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1answer
40 views

Why do rocks on other solar system bodies that have an atmosphere seem to be flat?

Images taken by landers on Titan and Venus and Mars show landscapes where rocks, to me at least, are surprisingly flat. Being used to walking around in forests with roundish meter sized boulders, I'd ...
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0answers
84 views

How likely and severe is the threat of a gamma ray burst to earth?

In the National Geographic article: http://news.nationalgeographic.com/news/2009/04/090403-gamma-ray-extinction_2.html it is suggested that a gamma ray burst likely caused a mass extinction in earth's ...
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0answers
30 views

Intrasolar planetary surface temperature change divergence from Earth

Considering the vast amount of insulating gas emitted by human activity on Earth without a coincident release on all other planets in the solar system as well as the phenomenon that planets in a solar ...
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2answers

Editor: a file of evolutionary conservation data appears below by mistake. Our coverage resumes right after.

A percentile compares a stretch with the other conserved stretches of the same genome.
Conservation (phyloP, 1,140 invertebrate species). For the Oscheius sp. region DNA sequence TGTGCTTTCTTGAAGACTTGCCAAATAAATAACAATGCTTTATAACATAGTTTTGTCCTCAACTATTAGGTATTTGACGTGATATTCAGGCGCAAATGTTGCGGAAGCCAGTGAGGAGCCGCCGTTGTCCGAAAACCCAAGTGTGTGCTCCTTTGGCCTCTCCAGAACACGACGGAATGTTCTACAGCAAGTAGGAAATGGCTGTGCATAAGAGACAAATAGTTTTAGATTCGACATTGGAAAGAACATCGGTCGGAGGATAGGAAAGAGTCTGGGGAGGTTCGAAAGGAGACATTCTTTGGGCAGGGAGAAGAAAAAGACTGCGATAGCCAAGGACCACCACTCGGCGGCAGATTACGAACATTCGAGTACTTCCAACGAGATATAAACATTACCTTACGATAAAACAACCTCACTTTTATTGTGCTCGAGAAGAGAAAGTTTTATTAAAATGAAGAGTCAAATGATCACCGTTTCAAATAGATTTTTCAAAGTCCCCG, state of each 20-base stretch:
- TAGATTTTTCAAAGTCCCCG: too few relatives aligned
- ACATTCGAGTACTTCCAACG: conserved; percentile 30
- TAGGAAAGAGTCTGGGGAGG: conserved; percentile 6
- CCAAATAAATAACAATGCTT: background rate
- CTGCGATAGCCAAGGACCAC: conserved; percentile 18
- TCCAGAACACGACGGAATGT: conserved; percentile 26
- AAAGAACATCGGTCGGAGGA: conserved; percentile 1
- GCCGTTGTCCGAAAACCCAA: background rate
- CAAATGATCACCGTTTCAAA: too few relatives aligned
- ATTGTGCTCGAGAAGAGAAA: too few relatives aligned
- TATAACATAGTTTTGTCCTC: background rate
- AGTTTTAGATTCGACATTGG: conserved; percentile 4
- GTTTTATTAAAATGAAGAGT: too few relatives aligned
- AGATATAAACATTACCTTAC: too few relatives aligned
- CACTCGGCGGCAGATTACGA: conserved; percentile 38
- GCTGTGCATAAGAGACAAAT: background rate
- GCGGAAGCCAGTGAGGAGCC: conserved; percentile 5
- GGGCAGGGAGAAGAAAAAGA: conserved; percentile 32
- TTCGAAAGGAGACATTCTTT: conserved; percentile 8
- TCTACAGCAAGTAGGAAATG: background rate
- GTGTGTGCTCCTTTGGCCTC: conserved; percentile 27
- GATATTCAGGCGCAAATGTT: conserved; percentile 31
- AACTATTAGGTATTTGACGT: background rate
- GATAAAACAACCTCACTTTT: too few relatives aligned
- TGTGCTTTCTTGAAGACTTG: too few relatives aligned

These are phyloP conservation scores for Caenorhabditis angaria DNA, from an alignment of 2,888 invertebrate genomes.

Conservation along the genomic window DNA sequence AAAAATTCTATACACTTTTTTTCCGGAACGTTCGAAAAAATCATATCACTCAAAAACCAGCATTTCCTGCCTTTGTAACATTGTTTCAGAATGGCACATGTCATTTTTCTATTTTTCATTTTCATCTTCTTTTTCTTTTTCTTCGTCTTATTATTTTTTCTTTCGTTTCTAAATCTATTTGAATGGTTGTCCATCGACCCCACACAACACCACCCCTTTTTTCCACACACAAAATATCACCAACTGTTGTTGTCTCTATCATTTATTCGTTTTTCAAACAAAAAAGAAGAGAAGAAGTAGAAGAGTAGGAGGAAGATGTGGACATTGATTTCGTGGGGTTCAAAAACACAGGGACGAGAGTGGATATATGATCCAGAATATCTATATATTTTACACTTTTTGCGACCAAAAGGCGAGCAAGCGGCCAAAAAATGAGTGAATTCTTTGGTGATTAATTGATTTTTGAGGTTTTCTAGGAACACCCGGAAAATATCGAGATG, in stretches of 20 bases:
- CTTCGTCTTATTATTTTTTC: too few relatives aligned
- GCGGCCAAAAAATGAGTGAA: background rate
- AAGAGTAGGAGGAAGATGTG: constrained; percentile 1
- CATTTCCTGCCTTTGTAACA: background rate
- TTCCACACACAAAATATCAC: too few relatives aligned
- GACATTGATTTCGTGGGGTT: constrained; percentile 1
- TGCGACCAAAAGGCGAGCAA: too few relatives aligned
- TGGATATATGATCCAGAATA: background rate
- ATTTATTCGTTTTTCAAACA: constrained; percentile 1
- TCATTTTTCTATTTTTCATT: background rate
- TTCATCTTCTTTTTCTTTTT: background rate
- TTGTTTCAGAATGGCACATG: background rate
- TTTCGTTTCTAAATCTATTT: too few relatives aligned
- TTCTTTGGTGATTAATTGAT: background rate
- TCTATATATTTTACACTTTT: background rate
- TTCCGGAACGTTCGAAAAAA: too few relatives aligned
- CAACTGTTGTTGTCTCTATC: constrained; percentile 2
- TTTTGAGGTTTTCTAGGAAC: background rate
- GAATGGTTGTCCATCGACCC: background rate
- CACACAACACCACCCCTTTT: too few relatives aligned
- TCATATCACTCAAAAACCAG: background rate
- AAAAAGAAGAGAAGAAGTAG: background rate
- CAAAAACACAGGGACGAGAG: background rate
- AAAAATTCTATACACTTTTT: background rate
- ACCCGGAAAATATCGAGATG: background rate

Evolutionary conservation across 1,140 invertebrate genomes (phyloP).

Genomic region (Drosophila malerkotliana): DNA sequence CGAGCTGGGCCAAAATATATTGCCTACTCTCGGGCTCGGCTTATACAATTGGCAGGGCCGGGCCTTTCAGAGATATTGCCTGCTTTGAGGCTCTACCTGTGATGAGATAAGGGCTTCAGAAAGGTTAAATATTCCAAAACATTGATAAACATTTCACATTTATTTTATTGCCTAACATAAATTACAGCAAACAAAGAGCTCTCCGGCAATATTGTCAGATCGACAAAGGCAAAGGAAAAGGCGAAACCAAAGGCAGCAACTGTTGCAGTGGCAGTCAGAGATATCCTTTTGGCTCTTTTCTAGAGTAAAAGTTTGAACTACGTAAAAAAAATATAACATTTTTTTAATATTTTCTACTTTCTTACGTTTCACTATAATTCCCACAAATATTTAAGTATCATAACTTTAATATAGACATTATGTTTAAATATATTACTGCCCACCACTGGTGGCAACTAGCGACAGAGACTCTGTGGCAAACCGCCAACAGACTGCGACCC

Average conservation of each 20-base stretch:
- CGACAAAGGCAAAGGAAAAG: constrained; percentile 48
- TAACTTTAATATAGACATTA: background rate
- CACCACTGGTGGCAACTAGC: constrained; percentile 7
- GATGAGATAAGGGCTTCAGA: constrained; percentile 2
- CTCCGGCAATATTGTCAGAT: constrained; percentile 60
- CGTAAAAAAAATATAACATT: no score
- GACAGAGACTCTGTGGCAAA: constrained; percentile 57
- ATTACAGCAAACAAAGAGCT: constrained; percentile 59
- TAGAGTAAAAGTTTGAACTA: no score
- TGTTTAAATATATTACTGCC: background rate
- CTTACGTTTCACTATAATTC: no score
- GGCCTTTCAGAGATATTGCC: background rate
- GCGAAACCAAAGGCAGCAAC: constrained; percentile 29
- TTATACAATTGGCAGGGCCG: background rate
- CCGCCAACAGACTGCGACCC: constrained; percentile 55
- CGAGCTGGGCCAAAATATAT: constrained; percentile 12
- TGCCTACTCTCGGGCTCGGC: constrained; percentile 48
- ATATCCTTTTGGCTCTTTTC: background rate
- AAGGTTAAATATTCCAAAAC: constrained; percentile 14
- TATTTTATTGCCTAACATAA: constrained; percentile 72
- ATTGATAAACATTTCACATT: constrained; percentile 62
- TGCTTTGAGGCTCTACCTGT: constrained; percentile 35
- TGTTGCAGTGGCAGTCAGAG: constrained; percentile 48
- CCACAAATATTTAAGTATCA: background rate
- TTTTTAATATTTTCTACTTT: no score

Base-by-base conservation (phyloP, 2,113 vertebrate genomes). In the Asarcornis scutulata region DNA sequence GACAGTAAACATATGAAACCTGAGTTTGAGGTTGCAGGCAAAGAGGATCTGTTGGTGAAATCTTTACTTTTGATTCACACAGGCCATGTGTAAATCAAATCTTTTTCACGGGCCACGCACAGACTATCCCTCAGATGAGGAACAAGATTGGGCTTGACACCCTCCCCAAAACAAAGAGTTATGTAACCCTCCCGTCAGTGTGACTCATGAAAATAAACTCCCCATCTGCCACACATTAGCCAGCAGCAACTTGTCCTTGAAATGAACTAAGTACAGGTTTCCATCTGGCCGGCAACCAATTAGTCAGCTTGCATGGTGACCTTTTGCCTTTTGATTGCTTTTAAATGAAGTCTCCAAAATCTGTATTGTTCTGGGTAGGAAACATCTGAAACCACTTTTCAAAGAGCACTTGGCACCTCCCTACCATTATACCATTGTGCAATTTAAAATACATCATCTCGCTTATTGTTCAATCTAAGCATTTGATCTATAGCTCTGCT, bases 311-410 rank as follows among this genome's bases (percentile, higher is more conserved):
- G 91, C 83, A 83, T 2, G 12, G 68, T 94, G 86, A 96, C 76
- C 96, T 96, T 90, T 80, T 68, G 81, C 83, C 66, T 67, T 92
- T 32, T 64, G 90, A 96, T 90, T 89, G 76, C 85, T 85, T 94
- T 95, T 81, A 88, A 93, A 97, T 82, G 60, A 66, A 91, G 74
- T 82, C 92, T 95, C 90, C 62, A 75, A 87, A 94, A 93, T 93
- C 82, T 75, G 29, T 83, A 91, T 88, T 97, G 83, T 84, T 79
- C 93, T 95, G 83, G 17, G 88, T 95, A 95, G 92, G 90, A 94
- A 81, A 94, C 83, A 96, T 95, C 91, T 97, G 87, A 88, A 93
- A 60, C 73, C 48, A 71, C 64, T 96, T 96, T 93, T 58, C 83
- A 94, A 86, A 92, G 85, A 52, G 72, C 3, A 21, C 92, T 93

67 views

Is the surface of Venus red hot?

I was wondering, is the surface of Venus so hot that it would glow red in the dark (e.g. on the dark side of Venus)? I am working on making a solar system simulator, and that would make for a great ...
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5answers
110 views

Could there be life beneath the surface of Mars or moons?

I realize radiation and extreme temperatures would probably destroy life on the surface of most planets and moons, but could life exist beneath the surface (e.g. like earth worms on earth)?
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1answer
77 views

Do planetary surface temperatures change in unison in a solar system?

Are there any known correlations between the changes in planetary surface temperatures in a solar system? If so, do the farthest planets have smaller albeit correlated changes?
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1answer
26 views

What observational constraints are there in detecting the presence of volcanism on exoplanets?

This question is somewhat related to my earlier question How are the compositional components of exoplanet atmospheres differentiated?, but this about a specific surface-atmospheric phenomena - ...
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1answer
82 views

Is the surface of TrES-2b actually dark?

The exoplanet TrES-2b is known as the darkest planet ever found, reflecting <1% of the light that hits it. What does it mean in respect to the surface? What would we see below the atmosphere of ...